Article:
Davenport resident Chris Ullrich will walk to her front door, reach out to her mailbox and grab her mail today.
That may not sound like a big deal, but Ullrich, who lives on North Linwood Avenue, is relieved. She and her neighbors had been without home delivery since a dog bit a mail carrier in the 2000 block of Linwood on May 29. The dog was not fenced in or leashed.
Five days after the bite, Postmaster Anthony Harris notified residents that mail would no longer be delivered.
Some of her neighbors are still without home delivery, as only part of the neighborhood started receiving mail again a few weeks back, Ullrich said. At first, residents were told to pick up their mail at the Main Post Office, 933 W. 2nd St. Then a neighborhood delivery collection box was installed.
Ullrich was among a group of Davenport residents who petitioned the Davenport City Council to remove the dog that bit the carrier. The city never responded to the petition, she said.
The dog was taken to a farm in another state, said Pam Arndt, executive director for the Humane Society of Scott County, which operates animal control for Davenport, Bettendorf and most of the other cities and unincorporated areas in Scott County.
“The only (party) that lost is the neighbors,” Ullrich said.
The animal is one of dozens in the Quad-Cities that regularly require time, consideration and review by city representatives and animal-control officers. When one of those dogs bites, it sets off a series of events, starting with an investigation.
Deemed dangerous or vicious
Municipalities have similar dog-bite guidelines when it comes to getting rid of a dangerous or vicious dog.
People should remember, “Dogs are different when they’re loose,” said Nicole Ashby, animal control officer for Muscatine Police Department.
Dogs can be deemed dangerous or vicious after just one bite under certain circumstances, she said. After Ashby investigates a report of a dog bite, the police chief reviews the incident.
“If he believes the dog is vicious, he will send a letter by certified mail to the owner. Then the owner has 72 hours to make an appeal to city hall.”
An appeal goes to city council, and Ashby and the chief appear, along with witnesses and the owner. The council decides if the dog should be removed from the city limits or euthanized, or remain at the home under certain qualifications, such as being muzzled when it is outdoors or contained in a fence.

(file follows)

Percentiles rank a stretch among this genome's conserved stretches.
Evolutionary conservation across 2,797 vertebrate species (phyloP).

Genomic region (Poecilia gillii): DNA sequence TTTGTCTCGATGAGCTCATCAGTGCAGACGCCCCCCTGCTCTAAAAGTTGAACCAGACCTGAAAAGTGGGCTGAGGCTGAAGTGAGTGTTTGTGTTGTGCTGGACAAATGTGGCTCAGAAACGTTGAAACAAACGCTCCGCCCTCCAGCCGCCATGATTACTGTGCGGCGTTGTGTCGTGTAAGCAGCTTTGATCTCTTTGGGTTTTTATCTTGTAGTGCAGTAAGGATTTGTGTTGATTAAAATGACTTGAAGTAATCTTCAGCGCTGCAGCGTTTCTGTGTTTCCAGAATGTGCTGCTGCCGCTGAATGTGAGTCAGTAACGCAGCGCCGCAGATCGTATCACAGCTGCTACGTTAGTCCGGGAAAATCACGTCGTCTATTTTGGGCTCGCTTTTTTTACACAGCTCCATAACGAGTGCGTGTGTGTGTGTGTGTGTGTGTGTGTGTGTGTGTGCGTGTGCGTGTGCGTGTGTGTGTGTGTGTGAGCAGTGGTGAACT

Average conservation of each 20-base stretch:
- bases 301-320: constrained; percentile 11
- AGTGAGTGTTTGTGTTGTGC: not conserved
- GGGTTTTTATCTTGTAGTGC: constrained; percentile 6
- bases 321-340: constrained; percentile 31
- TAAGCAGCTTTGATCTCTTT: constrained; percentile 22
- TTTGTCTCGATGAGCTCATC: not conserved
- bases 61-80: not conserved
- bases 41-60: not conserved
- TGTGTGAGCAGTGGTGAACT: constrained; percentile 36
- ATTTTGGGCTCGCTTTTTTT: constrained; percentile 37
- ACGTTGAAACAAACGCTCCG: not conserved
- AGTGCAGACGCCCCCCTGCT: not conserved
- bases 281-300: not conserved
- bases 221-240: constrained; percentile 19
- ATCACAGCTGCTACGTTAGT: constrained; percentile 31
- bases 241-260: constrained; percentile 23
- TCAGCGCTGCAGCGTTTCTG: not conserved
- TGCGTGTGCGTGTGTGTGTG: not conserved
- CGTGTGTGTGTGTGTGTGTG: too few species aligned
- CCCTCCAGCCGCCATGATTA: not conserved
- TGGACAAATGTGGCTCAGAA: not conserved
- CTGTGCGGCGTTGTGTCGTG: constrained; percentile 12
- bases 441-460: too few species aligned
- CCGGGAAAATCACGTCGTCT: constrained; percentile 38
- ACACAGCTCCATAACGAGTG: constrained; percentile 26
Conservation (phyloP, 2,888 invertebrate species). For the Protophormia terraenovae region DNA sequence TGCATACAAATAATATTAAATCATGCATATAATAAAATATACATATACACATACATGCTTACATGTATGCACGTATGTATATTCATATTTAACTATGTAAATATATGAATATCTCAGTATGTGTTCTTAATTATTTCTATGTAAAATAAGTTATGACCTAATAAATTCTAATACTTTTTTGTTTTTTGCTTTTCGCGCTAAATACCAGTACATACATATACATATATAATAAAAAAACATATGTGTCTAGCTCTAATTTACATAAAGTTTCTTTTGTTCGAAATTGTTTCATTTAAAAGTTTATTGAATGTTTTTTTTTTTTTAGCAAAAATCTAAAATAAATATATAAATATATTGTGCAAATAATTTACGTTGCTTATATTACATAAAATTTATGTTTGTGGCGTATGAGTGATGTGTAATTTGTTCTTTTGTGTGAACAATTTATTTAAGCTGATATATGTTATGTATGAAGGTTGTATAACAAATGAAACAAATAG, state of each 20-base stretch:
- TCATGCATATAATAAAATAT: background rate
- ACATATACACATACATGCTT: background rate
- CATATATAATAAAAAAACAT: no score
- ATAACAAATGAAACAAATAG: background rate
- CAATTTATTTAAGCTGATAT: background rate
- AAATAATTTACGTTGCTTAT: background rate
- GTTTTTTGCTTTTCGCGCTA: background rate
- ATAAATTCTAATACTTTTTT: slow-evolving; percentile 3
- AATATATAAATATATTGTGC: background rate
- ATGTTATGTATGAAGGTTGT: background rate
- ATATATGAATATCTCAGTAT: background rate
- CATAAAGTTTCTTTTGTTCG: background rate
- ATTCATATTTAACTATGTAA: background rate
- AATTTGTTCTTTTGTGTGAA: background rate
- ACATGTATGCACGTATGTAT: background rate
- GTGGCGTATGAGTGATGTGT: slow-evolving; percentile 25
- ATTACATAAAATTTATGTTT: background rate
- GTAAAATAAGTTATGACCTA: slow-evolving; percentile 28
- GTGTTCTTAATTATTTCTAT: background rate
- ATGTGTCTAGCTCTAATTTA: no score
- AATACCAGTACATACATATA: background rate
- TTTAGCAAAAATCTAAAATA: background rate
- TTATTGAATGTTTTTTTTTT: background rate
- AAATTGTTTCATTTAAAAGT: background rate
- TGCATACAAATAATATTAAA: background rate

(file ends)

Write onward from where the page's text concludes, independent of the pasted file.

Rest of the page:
Three dogs in Muscatine were deemed dangerous or vicious last year, Ashby said. One had bitten three different people, including a courier and a child playing in the area. Another, whose owner had two other dogs, was re-homed.
When Ashby went to a residence to investigate the canine, “It charged me, too,” she said. “I used a stern voice and it backed off.”
Dog bites, she said, are a huge part of public safety.
Animal control officers, cities, work together
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In Davenport, an animal-control officer can declare a dog dangerous or vicious.
"We only 'deem' in Davenport," said Arndt, from the Scott County Humane Society. "The rest, if there's an issue, they handle in-house."
According to the city ordinance, a "vicious" dog, unprovoked, bites or attacks a person causing bodily injury or severely injures or kills another domestic animal, or has been found to be a dangerous dog on two or more occasions, Arndt said.
“Even if the dog bit once, if it’s a serious injury per our code, the dog can be deemed then.” For example, if a dog mauled a child, then the animal control officer can write a letter deeming it dangerous or vicious. Letters are either hand-delivered or sent by certified mail.
The owner has 14 days to appeal. “They have to go to city legal to appeal it,” Arndt said. “If they don’t, they have 10 days to comply with stipulations in the letter.
Owners of dogs deemed dangerous or vicious must have insurance that addresses the animal, and also need a “dangerous” city license (tag) for the dog: $150 for dangerous, $350 for vicious.
A dangerous animal might be required to wear a muzzle when it is outdoors or be kept on a run-line or within a fence or kennel.
If an owner doesn’t appeal or comply, a search warrant can be issued for the animal, which then will be euthanized.
Sometimes, Arndt said, owners euthanize dogs themselves.
About half the owners appeal such letters, said Arndt, who said 26 dogs in Davenport have been deemed dangerous or vicious from January through the end of July.
To appeal, the owner must talk with city legal counsel. Both parties and witnesses may testify before a hearing officer, which may be an attorney or a city representative decides whether the animal is dangerous or vicious.
'Every situation is different'
Bettendorf Police Chief Keith Kimball says each situation is addressed individually in that city.
“It depends on how much we may get involved at the police level,” he said. “Every situation is different. What actually happened? What caused it? What can be done to prevent it in the future? Was there a provocation? If a dog is provoked and defending itself by a human being or another animal.”
The dog’s whereabouts — in its own yard or elsewhere — will be taken into consideration, too.
“A lot of times this comes down to responsibility of the owner,” he said. The severity of the bite comes into play, and so do repeated incidents.
If an owner decided to appeal, a hearing would be set up with a city administrator to listen to both sides of the situation. Then the city administrator would decide whether the letter stands.
If police and animal control have concerns about the dog, but they don’t rise to its being deemed dangerous, “Sometimes specific conditions (such as a muzzle, leash or a fence) are put on the dog and the dog owner trying to prevent a further event from happening,” Kimball said.